Ok, if somewhat light, story.

The Martian Crown Jewels

by Poul Anderson

A locked room whodunit in space. The Martian Crown Jewels are being transferred from Earth --- where they were being studied --- to the Mars moon Phobe where they will be unloaded and returned to Mars. They are stowed in a locked cabinet aboard an unmanned freighter. When that freighter arrives, the jewels are gone. Terrified diplomats turned to a skilled Martian detective to help them solve the unsolvable case.

The Weapon Shops of Isher
by A.E. Van Vogt

A group of dissidents operate transient weapons shops that move from town to town and village to village to sell specialized self-defense weapons to help repress the tyranny of an imperial government. A young man defies his father who finds the weapon shops offensive and strikes out on his own with the help of a young woman associated with the weapon shops.

This story was superb and embodied everything that is good about Golden Age science fiction. The characters are strong and the story plot driven. The pro-2nd amendment advocacy is not even thinly veiled, but allows the reader to identify with characters confronting the same issues 5000 years in the future that we confront today.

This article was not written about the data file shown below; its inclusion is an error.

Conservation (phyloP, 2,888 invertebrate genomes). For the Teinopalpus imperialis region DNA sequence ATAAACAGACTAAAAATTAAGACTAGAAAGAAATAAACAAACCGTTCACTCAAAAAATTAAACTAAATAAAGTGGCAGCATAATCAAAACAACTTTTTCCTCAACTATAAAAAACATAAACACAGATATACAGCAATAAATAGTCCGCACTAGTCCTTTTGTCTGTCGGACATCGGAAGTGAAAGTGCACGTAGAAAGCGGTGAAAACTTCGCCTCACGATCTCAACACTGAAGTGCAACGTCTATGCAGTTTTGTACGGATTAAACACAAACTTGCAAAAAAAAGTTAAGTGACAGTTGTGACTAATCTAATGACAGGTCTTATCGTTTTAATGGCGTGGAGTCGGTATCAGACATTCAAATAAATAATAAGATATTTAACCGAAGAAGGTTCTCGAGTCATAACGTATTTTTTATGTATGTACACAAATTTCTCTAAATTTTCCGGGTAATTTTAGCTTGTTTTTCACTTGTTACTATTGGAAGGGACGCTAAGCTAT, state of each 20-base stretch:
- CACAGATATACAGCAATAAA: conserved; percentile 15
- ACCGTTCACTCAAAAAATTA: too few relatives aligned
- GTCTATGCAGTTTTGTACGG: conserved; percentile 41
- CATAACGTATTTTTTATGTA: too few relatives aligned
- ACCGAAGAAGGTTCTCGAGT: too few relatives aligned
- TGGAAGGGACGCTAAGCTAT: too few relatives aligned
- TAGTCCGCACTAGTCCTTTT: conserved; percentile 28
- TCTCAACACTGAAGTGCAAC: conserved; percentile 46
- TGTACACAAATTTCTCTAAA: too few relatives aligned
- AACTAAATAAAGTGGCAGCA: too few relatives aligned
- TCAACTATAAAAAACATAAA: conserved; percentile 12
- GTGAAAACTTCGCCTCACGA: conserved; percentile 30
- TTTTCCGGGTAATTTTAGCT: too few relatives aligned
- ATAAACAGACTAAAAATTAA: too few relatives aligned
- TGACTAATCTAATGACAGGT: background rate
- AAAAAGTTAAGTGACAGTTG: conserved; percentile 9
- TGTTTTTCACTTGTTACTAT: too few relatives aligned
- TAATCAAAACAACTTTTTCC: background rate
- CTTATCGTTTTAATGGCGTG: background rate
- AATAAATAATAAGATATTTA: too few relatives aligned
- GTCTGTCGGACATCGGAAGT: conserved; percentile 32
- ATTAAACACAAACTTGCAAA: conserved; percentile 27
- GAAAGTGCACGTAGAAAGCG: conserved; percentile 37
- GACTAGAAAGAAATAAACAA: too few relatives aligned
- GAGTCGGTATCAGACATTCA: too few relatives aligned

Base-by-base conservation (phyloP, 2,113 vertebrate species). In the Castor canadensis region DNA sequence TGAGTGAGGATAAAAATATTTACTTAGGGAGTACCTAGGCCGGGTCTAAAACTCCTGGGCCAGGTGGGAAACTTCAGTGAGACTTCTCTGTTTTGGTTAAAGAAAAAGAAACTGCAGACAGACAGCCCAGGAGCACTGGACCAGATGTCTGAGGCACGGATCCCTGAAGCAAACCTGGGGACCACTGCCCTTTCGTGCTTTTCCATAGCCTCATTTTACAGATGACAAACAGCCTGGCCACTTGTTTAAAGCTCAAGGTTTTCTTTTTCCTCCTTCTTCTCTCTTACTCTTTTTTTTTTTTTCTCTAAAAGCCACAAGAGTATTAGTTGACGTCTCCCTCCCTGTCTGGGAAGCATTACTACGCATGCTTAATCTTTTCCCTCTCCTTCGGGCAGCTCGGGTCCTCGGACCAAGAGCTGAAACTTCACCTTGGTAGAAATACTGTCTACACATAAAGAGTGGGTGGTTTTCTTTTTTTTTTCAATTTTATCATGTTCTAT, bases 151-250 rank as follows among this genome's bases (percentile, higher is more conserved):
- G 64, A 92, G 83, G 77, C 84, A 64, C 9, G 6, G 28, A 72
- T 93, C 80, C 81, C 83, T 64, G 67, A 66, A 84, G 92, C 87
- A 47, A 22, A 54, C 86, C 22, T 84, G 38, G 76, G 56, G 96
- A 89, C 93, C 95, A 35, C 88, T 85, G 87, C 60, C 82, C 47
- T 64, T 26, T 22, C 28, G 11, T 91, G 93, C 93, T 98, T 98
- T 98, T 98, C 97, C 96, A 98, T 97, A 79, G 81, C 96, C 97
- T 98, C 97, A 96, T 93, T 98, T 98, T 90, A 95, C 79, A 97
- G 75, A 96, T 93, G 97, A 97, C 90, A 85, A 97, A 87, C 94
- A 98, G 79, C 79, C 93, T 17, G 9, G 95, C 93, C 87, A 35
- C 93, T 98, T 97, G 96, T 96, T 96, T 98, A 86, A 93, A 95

A website I found describes Van Vogt as the third pillar of Golden Age sci-fi along with Bradbury and Asimov. It also claims that this novella was actually a series of short stories published separately.

1 comment:

  1. I think you've missed the point about 'Sandra' by George Elliot ... firstly, there are several clues that its Sci-Fi. For instance, he buys her a television... slavery was abolished long before the advent of TV.

    Perhaps it is more a political allegory? George Elliot was an abolitionist! Maybe also personal allegory? She may have felt trapped as a woman? I agree, the misogyny is over-the-top (and not Elliot's best writing form), but you're not *meant* to like the dude.